The countless Pinterest boards dedicated to Wasson would suggest the same. They don’t show her in lingerie and angel wings, or on the runway, instead they are shots of her in her own clothes; denim shorts, python cowboy boots, a cotton singlet and Ink aplenty. The images are of Erin Wasson, not some model.

Fast forward two weeks, Wasson is in LA at a Greek restaurant near her home in Venice. Obviously an old hat at phone interviews, she sets the scene: “I am sitting here with one of the most important people in my life, and my dog Cream, and we’re having a bowl of tzatziki. The sun is setting and I couldn’t be happier.” I ask who is with her? “Yojan, the love of my life. A wonderful man who is a line of support, he is the person that fixes all of my problems.”

Wait, what?

It’s odd for an interviewee to hand the interviewer such an easy piece of click-bait. But the frivolous details of relationships or potential love interests seem irrelevant when it comes to Wasson, I don’t care to prod. A slashie:  supermodel, designer for her namesake jewellery brand, Wasson Fine, business woman, sometimes actor, fashion designer and stylist, and, frankly, there are far more interesting things to talk about than any man. Like drinking beer on set…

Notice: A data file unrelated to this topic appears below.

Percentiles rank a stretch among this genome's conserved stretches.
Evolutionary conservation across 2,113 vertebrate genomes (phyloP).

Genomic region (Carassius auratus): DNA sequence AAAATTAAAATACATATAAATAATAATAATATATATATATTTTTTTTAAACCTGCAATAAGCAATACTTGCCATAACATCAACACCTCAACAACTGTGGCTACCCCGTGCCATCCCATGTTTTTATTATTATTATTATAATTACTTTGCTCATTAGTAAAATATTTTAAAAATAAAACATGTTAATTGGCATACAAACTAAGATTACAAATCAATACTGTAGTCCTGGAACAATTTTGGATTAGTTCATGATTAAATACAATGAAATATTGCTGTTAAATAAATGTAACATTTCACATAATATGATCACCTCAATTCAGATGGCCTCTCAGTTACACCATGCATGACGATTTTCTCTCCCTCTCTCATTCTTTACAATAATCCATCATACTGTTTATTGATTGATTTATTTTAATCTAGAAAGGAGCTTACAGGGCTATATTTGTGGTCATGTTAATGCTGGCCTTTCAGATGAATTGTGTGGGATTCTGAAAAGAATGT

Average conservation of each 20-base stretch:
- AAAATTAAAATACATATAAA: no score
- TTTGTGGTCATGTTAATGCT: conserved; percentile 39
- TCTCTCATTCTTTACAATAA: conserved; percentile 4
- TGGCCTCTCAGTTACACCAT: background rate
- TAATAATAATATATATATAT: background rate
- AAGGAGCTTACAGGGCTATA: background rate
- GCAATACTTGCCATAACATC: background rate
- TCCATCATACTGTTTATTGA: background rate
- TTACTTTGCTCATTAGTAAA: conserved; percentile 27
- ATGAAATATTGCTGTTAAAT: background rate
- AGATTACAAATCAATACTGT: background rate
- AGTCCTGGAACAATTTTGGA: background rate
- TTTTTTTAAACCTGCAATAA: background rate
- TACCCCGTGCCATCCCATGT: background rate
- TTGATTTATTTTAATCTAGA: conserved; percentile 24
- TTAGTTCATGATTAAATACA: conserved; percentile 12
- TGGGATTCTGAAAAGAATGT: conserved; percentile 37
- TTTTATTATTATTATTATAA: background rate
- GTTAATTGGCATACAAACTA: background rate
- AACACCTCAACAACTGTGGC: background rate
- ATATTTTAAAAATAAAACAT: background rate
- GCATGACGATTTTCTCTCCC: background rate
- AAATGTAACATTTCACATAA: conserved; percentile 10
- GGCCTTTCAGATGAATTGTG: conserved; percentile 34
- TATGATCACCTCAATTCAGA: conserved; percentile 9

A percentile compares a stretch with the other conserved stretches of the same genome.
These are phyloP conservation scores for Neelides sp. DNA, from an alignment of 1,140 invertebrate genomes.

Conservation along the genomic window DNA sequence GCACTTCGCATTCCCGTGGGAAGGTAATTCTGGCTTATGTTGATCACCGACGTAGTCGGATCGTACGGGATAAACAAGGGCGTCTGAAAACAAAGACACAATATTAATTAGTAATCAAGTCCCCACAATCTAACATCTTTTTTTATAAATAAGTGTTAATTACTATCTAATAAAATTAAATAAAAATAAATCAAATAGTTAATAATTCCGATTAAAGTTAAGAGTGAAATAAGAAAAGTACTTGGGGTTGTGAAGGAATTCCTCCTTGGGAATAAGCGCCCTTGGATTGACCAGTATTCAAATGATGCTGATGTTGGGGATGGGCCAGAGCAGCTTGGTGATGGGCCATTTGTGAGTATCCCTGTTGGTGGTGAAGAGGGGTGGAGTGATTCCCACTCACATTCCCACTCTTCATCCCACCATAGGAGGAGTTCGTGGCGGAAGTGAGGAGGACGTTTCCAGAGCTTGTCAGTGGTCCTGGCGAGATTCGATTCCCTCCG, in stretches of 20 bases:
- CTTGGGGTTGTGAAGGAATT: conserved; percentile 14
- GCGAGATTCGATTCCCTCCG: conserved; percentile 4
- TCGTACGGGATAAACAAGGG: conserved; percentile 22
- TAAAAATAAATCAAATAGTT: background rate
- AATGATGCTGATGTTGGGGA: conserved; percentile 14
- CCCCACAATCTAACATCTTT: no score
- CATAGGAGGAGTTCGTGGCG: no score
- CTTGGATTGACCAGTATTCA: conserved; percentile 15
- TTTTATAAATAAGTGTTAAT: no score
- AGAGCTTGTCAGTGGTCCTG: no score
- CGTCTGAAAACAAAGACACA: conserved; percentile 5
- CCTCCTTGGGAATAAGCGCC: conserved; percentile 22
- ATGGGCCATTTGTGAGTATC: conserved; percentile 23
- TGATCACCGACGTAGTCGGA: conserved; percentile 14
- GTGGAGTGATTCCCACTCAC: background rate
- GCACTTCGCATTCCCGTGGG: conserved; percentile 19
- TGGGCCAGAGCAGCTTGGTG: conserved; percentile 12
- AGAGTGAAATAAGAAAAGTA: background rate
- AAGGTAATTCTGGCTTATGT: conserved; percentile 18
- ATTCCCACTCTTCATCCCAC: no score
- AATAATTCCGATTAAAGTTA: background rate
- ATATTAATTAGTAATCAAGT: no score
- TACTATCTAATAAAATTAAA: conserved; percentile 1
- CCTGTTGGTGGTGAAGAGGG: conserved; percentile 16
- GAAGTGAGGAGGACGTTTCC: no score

In a sometimes elitist industry where it’s more likely that a model order a green tea or juice than neck a couple of beers, the team were clearly impressed. Along with Kelly’s text, I received an email from photographer Jake Terrey, excitedly sharing the images with the sign off: “Erin is a great person”.

Wearing her Wasson Fine jewelry throughout the shoot, it’s clear that the progression from her costume jewelry line, LOW LUV is a natural one, “All of a sudden we had more stores that were doing accessible things, TOPSHOP and H&M came in to the world, and I felt that everyone was breaking in to the costume market. I myself was evolving and changing and becoming more of a woman, and simplifying the way that I consumed,” she says. “I wanted Wasson Fine to represent that evolution, pieces that were going to be with me for a very long time and that were much less trend driven.”